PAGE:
Publisher: Marvel Studios
Price: Free (Contains IAP)
Platforms: iOS, Android (Reviewed)
Reviewed On: ASUS Transformer Prime (TF201)
Just in case you’re not getting your fix of Tony Stark this week with the debut of Iron Man 3 in theatres, mobile developer Gameloft has you covered with an official, licensed movie-game. I know what you’re thinking, “AHHH! MOVIE-GAME! RUN!!” But, if everyone will just calm down and turn off the caps lock for a moment, you’ll be pleasantly surprised to find a rather worthwhile casual experience here.
Iron Man 3 falls into the category of an endless runner; although perhaps “runner” isn’t the right term, as Stark spends the entire game flying. From there the game is broken into two segments: Low-flying “ground” segments and high-flying “air” segments. The ground segments will task Tony with dodging cars, trucks, infantry soldiers, and curiously-placed laser barriers in seemingly civilian tunnels. Up in the sky is where the real action takes place, because in addition to dodging missiles, jets, billboards, and the occasion hot air balloon, Iron Man will be spend most of his time battling a variety of enemies. From minor nuisances like Drones, to battle-ready armor exo-suits, and even the occasional Extremis experiment gone wrong, Iron Man uses a mix of short burst repulsor blasts, his steady-stream repulsor beam, and whatever special ability his current armor affords him, to take down opposing threats. It’s worth mentioning that the game is a companion to the movie, so obviously some minor story spoilers are involved, but for the most part the dialogue will only spoil things for avid comic readers, who will likely piece scraps of info together into a more significant plot spoiler.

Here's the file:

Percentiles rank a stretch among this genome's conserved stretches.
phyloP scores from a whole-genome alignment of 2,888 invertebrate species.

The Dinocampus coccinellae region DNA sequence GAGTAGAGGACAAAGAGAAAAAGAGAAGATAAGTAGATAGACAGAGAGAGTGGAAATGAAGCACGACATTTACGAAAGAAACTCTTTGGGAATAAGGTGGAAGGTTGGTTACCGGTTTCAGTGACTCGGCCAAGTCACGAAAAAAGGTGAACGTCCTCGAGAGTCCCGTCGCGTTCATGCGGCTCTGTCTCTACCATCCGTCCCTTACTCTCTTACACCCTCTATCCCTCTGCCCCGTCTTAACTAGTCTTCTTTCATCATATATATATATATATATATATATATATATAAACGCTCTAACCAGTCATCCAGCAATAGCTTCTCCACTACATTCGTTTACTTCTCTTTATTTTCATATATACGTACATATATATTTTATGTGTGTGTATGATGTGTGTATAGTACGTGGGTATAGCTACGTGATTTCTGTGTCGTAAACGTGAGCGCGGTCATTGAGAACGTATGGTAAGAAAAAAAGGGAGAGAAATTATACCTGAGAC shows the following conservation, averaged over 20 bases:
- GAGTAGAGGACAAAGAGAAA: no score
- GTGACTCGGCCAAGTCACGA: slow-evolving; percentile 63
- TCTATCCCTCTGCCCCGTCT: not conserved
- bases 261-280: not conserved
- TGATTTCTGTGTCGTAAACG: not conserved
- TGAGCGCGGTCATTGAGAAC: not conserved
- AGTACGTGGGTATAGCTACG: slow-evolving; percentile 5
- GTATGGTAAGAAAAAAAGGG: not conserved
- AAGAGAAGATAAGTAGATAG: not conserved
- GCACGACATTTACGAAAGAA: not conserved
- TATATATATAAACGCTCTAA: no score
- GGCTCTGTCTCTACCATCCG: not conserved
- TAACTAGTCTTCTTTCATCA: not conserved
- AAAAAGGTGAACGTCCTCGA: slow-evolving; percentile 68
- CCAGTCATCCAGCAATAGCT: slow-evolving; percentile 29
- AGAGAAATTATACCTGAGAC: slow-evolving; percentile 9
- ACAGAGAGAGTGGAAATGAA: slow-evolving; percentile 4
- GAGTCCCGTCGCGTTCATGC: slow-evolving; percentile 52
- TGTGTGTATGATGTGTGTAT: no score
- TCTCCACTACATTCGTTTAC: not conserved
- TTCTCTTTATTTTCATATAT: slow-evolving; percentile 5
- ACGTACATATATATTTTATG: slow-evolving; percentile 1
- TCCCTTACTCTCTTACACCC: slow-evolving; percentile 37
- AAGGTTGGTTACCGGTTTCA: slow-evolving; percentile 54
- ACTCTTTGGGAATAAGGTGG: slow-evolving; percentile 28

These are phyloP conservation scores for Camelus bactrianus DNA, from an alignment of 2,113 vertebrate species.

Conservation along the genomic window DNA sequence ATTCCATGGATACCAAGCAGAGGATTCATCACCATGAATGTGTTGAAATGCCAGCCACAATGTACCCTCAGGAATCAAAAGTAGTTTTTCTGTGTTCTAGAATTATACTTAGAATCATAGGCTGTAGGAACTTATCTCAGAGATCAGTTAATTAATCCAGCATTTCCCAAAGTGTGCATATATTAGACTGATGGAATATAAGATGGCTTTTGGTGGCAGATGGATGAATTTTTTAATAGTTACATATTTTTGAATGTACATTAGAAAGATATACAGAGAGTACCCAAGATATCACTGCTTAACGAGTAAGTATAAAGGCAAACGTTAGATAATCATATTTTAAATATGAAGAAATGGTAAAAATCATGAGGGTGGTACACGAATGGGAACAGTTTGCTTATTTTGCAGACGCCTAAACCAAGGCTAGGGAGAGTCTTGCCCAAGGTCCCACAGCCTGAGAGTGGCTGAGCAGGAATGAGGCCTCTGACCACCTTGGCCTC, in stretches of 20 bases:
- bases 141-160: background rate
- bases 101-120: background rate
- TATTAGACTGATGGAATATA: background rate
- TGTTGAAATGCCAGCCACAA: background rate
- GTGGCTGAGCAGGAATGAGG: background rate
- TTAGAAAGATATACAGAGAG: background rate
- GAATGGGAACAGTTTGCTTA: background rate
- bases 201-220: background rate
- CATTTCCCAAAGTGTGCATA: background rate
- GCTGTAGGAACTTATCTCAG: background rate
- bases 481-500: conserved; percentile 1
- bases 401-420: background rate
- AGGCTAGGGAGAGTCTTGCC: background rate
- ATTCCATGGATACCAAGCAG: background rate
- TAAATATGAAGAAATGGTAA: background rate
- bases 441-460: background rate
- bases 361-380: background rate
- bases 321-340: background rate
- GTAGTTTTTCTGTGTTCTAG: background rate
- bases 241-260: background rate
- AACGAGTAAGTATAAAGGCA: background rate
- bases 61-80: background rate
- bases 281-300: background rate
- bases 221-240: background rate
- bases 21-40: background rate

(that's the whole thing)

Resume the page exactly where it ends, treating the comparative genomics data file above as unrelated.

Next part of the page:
Mechanically, Iron Man 3 is a mix of what’s come before with a few dressings on top to differentiate the experience. The game offers the choice of using either gyro or touch controls, so those playing on smartphones with limited screen space may want to option for the motion-tilt experience that offers a better viewing angle while playing. For tablet devices, the game can be played offline without a Wi-Fi connection, which in this always-on day and age is worth mentioning. If you do have an internet connection, however, the game will provide leaderboards for each run to display how you stack up against the worldwide competition.
Being a free-to-play game, Iron Man 3’s attempts to make money come from in-app purchases. This comes in two forms: Iso-8 (a currency to anyone familiar with Marvel’s other mobile/casual games such as Avengers Alliance on Facebook or Playdom or the mobile Avengers Initiative title) and Stark Credits. Small quantities of credits can be picked up during runs, whereas Iso is a bit harder to earn, making a quick purchase seem all the more tempting. While it is possible to unlock all suits, of which there are 18, and fully upgrade every armor without paying a dime, it becomes the age-old question of time vs. money. Iso is a used for everything from speeding up timers between upgrades and suit repairs, to purchasing new suits (and subsequent slots to house them) or reviving during a run you’re not quite finished with yet, all in a not-so-subtle attempt to leave you always in need of a few more precious crystals.